“I prefer to take legal, unregulated cognition enhancers such as piracetam. . . .”
I have never heard of these. Are they prescribed by doctors?
>>I have never heard of these. Are they prescribed by doctors?
They do not need to be prescribed, since they are not approved for any indication by the FDA. They are approved in the EU and/or Japan for cognitive disorders (Alzheimer’s, ADD, etc), and are prescribed by doctors there.
Many doctors in the US prescribe them to patients, but these doctors tend to be osteopaths or other “alternative medicine” practitioners who dislike the side-effects profiles of FDA-approved treatments.
Most mainstream doctors (and the FDA) focus on treating dysfunction rather than preventing it.
There is a community of “life extensionists” in the US that makes extensive use of these supplements. There are a handful of doctors that practice with these principles in mind, and they prescribe these nootropic agents, as they are called, for proactively maintaining cognitive health.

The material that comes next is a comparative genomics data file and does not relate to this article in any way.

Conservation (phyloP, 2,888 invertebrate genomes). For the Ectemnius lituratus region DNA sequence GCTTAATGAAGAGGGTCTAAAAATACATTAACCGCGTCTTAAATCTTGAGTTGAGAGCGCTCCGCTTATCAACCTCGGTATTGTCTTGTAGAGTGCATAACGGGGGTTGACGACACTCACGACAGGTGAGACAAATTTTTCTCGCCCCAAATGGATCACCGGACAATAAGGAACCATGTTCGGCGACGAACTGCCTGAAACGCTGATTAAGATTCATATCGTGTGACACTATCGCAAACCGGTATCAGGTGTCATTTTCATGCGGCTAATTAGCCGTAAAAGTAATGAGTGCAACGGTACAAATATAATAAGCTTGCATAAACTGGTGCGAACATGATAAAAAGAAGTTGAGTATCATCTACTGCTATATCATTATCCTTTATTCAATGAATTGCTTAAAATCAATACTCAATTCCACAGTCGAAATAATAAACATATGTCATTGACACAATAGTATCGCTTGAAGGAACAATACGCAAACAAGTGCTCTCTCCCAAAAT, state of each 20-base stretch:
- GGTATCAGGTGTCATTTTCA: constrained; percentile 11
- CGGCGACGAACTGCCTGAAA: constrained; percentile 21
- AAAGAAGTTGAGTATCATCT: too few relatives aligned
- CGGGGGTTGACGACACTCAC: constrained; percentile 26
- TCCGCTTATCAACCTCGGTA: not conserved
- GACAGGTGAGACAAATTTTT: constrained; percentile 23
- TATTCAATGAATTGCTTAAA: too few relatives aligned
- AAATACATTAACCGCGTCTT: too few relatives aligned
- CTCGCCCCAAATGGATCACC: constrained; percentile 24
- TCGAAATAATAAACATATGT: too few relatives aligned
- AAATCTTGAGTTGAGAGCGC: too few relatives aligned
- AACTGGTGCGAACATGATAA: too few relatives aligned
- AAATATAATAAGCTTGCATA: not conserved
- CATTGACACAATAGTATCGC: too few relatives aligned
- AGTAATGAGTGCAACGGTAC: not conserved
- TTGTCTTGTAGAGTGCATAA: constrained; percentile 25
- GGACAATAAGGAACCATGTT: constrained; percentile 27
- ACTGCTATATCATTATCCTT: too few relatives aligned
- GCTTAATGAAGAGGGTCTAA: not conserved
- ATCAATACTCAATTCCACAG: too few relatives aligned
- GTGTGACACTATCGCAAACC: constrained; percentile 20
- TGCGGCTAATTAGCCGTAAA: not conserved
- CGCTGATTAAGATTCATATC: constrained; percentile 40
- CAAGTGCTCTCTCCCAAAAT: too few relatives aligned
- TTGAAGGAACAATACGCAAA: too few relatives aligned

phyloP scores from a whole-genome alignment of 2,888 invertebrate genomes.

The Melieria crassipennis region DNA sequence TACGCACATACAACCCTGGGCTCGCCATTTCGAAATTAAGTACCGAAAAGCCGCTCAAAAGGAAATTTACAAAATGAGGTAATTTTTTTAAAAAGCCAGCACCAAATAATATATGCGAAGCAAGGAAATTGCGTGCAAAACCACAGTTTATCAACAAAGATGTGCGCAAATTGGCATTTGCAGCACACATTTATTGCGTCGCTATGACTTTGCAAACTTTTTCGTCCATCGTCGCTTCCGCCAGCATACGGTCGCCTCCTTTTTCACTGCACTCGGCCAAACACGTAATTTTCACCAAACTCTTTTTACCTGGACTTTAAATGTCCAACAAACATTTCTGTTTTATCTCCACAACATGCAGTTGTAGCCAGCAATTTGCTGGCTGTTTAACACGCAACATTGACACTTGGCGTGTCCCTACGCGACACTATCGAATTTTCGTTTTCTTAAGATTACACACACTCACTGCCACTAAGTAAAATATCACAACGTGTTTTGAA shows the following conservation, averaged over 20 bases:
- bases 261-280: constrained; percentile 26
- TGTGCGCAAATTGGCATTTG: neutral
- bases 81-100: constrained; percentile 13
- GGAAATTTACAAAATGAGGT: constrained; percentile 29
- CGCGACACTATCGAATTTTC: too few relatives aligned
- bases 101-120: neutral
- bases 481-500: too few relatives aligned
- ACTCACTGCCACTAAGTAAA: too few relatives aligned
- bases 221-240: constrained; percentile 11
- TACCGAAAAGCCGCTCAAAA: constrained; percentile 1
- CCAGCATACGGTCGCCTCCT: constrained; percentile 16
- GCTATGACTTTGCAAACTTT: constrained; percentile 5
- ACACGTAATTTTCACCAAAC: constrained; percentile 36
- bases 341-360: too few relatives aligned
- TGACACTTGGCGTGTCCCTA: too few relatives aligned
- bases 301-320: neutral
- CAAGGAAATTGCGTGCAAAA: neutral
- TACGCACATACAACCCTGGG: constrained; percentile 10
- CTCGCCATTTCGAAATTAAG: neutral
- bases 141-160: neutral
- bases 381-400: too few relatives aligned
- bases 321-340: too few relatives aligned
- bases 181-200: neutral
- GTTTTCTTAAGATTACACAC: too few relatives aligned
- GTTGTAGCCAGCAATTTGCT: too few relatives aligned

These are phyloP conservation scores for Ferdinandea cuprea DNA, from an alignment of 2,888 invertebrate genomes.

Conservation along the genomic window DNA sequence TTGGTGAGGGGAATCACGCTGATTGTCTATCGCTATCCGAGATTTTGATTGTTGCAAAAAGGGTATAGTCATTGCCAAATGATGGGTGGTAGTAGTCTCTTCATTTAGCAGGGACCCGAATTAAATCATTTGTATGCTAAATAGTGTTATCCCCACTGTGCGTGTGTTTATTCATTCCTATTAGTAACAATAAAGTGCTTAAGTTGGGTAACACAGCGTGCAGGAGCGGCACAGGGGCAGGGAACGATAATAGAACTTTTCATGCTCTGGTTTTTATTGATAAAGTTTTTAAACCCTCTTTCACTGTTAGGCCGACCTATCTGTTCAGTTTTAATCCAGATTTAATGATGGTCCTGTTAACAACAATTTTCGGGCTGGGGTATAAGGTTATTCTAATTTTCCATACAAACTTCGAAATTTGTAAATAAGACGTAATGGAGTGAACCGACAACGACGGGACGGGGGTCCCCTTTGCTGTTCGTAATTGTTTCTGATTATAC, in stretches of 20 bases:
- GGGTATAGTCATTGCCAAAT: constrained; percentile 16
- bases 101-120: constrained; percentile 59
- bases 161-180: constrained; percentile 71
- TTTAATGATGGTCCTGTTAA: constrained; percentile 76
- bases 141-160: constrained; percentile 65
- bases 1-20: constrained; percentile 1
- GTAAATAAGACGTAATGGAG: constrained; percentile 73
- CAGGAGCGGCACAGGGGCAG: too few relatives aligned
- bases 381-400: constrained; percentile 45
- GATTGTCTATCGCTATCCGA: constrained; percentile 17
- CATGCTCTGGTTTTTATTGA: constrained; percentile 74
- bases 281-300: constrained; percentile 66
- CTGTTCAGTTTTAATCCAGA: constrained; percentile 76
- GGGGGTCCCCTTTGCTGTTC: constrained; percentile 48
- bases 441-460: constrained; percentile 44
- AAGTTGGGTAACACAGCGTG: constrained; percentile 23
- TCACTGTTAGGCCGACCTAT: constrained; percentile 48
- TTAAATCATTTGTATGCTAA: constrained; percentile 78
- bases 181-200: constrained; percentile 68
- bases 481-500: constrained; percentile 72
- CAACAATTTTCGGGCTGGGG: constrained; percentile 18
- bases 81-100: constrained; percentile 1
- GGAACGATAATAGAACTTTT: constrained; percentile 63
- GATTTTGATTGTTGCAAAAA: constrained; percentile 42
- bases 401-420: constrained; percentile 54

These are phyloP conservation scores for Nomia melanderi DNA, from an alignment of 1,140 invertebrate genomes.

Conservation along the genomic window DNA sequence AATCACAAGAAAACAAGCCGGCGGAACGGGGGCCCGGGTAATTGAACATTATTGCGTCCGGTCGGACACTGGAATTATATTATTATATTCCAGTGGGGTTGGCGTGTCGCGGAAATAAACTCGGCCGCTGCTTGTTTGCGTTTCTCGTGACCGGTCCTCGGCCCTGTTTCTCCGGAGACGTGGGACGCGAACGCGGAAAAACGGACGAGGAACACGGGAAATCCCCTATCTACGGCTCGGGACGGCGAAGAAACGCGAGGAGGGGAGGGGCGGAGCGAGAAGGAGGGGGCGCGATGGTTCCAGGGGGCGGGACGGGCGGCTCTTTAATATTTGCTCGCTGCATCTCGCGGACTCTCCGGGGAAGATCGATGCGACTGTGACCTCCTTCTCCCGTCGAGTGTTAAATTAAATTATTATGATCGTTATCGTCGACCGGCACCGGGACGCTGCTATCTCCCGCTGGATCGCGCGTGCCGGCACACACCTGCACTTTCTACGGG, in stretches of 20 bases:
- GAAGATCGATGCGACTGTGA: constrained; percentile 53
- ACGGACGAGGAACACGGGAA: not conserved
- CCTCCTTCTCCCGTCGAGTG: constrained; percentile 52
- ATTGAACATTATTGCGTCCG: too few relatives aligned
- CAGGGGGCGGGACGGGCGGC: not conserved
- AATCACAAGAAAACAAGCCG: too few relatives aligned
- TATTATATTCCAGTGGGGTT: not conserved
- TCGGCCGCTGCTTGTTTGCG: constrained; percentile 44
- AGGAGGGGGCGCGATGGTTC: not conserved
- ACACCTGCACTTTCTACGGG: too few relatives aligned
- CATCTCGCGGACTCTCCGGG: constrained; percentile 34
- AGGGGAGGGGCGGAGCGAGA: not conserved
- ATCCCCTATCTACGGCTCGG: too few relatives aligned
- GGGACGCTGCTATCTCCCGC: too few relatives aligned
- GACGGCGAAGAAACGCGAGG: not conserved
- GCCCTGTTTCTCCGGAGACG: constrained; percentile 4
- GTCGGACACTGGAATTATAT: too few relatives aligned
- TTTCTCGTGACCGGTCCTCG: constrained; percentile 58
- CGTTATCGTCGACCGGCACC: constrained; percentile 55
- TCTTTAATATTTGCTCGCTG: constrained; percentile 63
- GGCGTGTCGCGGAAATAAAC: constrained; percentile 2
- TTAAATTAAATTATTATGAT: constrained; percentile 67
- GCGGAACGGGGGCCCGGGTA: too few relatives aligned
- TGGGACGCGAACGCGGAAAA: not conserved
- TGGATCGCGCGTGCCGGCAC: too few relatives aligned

I can say that nootropics have helped me a great deal in my work (improved cognitive function, increased creativity) and personal life (better listening skills and greater empathy). There has been no effect on the actual content of my thinking (I’m just as conservative as when I started using them, ha ha), but the thinking process has simply felt easier and less taxing.
There is almost no potential for abuse, simply because the effects are subtle and they take time (weeks) to become evident. Used properly, there isn’t a “rush” or a similar feeling of being on a drug. In fact, I have found that the racetams reduce the pleasurable feelings that I get from drinking moderate amounts of alcohol. For example, over the holidays, I had 3 glasses of wine at dinner. I knew I had drank enough that it was unsafe for me to drive, but my thinking remained sharp.